What's good for the heart also good for the eyes

What's good for the heart also good for the eyes

AS RETINAL specialists with a keen interest in the management of age-related macular degeneration (AMD), we are excited with the new research findings suggesting a significantly higher risk of AMD among East Asians with a specific genetic mutation, as this is a step forward in the better understanding of AMD risk factors ("Good for the heart, bad for the eyes"; last Tuesday).

The article, however, alludes to providing nutritional supplementation with vitamin B among other vitamins for patients with early AMD. In fact, vitamin B has no beneficial role in the current management of AMD.

In a landmark multi-centre, randomised, controlled trial called the Age-Related Eye Disease Study (AREDS), taking a daily supplement containing vitamins A (beta carotene), C and E, as well as zinc and copper, reduces the risk of moderate AMD progressing to advanced AMD by 25 per cent over five years ("Vitamins can stop sight loss in the old"; Dec 12, 2001).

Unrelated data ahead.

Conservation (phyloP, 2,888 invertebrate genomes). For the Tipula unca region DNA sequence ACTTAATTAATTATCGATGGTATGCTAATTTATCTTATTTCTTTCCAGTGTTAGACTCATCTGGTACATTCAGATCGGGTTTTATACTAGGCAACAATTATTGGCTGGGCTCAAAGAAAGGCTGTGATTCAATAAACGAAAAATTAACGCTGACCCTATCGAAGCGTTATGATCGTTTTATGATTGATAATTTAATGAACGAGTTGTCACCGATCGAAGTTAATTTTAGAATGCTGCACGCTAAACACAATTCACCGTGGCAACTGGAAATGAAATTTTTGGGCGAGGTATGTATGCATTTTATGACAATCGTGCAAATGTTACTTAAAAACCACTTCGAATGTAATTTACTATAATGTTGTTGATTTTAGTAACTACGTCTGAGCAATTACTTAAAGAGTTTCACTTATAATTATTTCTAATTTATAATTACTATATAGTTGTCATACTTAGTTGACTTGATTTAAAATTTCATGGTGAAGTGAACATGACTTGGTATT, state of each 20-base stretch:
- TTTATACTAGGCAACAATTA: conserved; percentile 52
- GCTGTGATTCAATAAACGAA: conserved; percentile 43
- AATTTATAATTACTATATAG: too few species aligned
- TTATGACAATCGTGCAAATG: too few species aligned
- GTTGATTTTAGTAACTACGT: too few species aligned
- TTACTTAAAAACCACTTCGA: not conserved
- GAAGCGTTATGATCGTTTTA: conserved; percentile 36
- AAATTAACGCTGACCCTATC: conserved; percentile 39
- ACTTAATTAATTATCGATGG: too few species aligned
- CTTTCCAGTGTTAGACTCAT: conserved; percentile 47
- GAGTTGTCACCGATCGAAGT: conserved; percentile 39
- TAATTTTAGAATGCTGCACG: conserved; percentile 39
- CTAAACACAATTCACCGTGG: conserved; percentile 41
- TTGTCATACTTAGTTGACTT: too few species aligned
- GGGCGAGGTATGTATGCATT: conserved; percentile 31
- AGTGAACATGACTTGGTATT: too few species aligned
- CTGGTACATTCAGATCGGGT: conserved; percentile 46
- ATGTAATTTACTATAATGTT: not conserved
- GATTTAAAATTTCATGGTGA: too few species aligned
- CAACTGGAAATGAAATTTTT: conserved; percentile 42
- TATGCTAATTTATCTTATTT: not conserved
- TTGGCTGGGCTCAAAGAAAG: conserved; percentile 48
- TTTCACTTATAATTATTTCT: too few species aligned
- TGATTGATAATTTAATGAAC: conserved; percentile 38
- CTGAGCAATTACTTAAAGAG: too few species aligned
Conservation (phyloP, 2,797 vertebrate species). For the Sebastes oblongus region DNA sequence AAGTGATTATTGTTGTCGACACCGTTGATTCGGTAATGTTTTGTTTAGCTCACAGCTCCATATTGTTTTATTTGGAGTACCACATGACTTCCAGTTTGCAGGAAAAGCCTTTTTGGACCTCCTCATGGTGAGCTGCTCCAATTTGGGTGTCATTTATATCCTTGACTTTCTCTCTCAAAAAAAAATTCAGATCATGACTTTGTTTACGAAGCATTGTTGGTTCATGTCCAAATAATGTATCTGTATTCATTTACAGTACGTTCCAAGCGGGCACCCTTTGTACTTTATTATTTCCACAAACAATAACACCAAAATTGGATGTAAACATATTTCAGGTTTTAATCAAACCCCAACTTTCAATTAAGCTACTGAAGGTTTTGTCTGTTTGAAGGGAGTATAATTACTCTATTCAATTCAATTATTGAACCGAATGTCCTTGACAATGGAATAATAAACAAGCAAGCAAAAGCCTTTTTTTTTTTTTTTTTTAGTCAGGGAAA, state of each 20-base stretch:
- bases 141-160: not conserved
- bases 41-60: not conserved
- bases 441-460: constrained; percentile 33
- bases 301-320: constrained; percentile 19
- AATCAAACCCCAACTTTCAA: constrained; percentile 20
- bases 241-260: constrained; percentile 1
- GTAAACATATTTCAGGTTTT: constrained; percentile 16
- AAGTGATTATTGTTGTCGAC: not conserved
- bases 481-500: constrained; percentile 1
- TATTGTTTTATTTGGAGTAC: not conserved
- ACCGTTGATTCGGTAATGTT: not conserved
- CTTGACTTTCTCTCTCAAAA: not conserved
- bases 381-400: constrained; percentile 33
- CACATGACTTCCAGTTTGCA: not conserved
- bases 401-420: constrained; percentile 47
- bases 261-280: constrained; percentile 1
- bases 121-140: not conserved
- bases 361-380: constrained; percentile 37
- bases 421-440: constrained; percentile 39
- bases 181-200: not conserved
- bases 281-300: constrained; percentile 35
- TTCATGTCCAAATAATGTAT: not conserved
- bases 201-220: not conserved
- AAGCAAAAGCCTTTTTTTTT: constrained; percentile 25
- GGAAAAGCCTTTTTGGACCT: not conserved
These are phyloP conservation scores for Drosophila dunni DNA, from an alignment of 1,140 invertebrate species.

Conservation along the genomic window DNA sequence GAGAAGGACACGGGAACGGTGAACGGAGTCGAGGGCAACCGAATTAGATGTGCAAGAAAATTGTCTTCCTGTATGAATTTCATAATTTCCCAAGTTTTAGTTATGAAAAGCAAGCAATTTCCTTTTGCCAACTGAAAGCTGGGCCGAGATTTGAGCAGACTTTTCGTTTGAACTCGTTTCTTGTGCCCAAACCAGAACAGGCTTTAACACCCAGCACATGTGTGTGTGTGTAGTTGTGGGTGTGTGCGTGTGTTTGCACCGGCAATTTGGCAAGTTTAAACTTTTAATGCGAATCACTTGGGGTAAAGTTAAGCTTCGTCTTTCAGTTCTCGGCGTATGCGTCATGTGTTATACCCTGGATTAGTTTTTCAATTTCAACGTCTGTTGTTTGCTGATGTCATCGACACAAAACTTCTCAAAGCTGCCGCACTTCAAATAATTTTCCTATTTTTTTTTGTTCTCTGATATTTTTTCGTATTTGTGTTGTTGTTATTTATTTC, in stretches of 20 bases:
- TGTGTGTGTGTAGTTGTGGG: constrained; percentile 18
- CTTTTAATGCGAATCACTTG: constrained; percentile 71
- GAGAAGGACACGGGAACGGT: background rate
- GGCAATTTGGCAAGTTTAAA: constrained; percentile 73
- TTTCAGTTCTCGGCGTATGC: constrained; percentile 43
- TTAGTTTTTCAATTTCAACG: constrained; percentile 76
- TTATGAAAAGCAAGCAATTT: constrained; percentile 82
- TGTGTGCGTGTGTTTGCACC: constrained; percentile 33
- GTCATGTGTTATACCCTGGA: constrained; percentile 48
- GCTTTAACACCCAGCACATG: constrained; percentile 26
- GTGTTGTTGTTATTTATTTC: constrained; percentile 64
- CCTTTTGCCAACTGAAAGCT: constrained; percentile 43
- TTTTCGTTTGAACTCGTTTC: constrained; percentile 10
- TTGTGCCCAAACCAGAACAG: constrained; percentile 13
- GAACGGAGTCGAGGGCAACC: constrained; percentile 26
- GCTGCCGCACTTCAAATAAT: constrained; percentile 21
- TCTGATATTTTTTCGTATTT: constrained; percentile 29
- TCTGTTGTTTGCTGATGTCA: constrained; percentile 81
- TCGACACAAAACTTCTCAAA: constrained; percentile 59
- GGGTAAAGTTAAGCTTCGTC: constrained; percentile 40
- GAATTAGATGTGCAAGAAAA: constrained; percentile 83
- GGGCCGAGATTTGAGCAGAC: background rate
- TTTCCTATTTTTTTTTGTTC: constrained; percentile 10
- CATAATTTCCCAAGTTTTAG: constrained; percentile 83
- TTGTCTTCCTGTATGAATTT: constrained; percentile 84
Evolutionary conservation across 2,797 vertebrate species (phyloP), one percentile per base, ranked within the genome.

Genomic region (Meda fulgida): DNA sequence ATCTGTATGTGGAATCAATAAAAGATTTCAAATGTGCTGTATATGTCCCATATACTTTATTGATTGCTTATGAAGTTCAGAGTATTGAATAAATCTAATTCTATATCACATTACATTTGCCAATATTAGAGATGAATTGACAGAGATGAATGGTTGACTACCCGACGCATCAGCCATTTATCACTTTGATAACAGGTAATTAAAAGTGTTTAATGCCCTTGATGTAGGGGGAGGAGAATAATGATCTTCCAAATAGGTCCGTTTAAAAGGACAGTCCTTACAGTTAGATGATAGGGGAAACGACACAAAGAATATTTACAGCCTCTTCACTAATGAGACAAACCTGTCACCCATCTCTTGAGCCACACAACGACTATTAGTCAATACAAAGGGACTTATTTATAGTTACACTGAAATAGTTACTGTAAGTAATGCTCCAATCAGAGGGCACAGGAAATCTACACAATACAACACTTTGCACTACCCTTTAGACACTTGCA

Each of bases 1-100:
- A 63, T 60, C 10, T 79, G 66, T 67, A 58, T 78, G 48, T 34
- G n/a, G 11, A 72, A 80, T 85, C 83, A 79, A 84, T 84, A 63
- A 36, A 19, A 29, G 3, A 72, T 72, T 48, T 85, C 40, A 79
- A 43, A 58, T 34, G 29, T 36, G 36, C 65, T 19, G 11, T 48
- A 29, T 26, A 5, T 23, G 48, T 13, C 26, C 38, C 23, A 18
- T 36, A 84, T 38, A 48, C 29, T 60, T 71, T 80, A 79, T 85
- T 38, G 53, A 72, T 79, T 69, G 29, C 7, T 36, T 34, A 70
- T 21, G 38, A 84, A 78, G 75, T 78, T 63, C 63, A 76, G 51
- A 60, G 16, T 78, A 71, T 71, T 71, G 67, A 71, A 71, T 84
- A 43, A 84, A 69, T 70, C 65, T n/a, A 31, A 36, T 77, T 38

A recent follow-up study, AREDS 2, has further refined the original AREDS formulation with the finding that lutein and zeaxanthin are safe and effective alternatives to beta carotene, which has been associated with an increased risk of lung cancer in smokers ("Possible beta carotene risk for smokers"; Dec 22, 2001).

Of the current known risk factors for AMD, genetic factors - like other factors such as age, gender and ethnicity - are, at least for now, non-modifiable.

Of more importance are the potential benefits of altering modifiable lifestyle or environmental risk factors.

AMD and heart disease share many common risk factors, such as smoking, a diet low in green, leafy vegetables, fruits and fish, a high serum lipid level, high blood pressure, physical inactivity and obesity.

In terms of these shared risk factors, what is good for the heart, in general, is also good for the eyes.

Although AMD may not be totally preventable, the risk of developing this blinding eye disease can be potentially reduced by tackling the appropriate modifiable risk factors.

Ajeet Madhav Wagle (Dr)

Elaine Huang (Dr)

Au Eong Kah Guan (Dr)

Department of Ophthalmology and Visual Sciences

Khoo Teck Puat Hospital


This article was first published on March 03, 2015.
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